Harpist, singer and composer Joanna Newsom is not everyone’s cup of tea. On much of her catalog, you may have to pause and look up a word just to glimpse her plane of thought.
But that’s just part of what Newsom is so good at: She transports you to another time, puts you in a breathless reverie and sweeps you up into her stories of lost love and vast, desolate landscapes.
There are layers of meaning packed tightly within each song on her new album, “Divers,” and when you think you’ve figured it out, further research will only unravel more secrets.
But deciphering the whole of “Divers” is an endeavor far greater than can be squeezed into a review; suffice to say, “Divers” is an emotional celebration of the sanctity of life and death and all of its regrets, described through shockingly vibrant imagery Newsom’s created amid often-delicate pastoral scenes. It’s an incredible album.
Those who are already fans of Newsom’s complex work are familiar with her use of polyrhythms and classical instruments – she knew she wanted to learn the harp when she was 4 and hasn’t looked back.
Newsom often changes tempo and time signatures within lengthy songs, and her use of traditional instruments — pedal harp, harpsichord and flute — all lend to her classical style. She never sticks with that genre though, and is most well known as an indie/folk artist.
“Divers,” her fourth album, sees Newsom adding physical drums to her repertoire, along with violins, fiddles, electric guitar and flute. She also blends soulful blues notes, psychedelic pop, Appalachian and country, classical, ephemeral, and period-piece music into “Divers,” sometimes all in one song, but she’s just as comfortable letting her solitary voice and a bare piano or pedal harp do the work.
Although her songs are deeply woven, it’s still easy to fall into the album’s natural pace and its trance.
Songs like “Goose Eggs” and “Waltz of the 101st Lightborne” have a country bent to them, whether it’s slide guitar, or a slow rolling melody, or hints of fiddle.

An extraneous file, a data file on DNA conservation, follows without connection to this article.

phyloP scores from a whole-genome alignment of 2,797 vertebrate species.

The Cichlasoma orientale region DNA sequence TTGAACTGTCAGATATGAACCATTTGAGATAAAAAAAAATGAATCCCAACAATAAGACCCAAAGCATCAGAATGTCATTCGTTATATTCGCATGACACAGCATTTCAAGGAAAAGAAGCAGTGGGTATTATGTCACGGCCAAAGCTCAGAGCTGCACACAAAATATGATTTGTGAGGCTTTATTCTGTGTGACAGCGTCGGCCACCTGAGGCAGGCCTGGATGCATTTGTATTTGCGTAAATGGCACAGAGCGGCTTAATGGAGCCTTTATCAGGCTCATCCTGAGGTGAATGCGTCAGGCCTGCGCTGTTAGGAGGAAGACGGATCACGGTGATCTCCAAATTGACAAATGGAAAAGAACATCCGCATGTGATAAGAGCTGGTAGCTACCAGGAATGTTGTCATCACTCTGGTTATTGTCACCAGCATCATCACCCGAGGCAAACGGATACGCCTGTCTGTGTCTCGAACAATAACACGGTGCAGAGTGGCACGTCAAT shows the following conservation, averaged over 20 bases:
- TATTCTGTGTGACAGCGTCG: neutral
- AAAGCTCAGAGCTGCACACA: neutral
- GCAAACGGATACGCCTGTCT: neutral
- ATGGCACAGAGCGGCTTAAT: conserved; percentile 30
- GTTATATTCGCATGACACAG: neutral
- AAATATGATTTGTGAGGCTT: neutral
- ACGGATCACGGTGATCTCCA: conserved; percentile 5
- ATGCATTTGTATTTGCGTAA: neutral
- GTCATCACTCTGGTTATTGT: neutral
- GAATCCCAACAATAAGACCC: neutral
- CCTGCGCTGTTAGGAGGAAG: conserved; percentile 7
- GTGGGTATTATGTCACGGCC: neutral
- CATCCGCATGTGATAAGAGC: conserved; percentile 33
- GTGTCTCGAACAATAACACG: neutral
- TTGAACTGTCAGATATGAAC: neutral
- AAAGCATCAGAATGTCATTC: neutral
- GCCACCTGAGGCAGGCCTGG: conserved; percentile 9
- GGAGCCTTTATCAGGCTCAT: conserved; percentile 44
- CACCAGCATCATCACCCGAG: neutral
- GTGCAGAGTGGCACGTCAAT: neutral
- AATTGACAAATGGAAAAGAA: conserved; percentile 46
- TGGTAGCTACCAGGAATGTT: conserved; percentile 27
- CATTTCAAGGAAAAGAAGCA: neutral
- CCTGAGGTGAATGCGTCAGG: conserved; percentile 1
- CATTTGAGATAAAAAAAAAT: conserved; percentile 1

On “Goose Eggs” in particular, Newsom delves into more conventional pop/country/ chamber-pop music, even mixing in ‘60s psychedelic organ, displaying her broad musical agility.
Throughout “Divers,” Newsom weeps for the loss of time, and of mortality, then in the next measure will sing joyfully of transient life and its delicate beauty.
On “The Things I Say,” she laments how people keep their life “like a deck of cards,” keeping it safely packed away to use for a day that never actually comes.
On “Time, As a Symptom,” Newsom continues to speak of those “bleeding out their days in the river of time,” but through the chorus, reinforces the “nullifying, defeating, negating, repeating joy of life.”
“Why is the pain of birth lighter borne than the pain of death?” Newsom asks on the title track, a heartbreaking ancient sea tale of a woman waiting for true love and knowing she might die without fulfilling that need. “I’ll hunt the pearl of death to the bottom of my life,” she sings resignedly.
On “A Pin-Light Bent,” Newsom romanticizes the story of a flight attendant’s fall from the sky, and the beauty she would have seen as she fell to earth. With the song composing only her voice and the tense, repeating notes of her harp, deeply personal lyrics of the briefness and fragility of life are revealed.
“My life came and went/My life came and went /Short flight, free descent,” she sings sadly. Comparing tiny, lit homes seen from high above to a mass of honeycomb is somehow gorgeous to imagine.
There are so many things about “Divers” that’s open to personal interpretation. Much of the time, it’s well enough to just let Newsom’s elegant language, the slow pace of each song, and her wondering voice wash over you.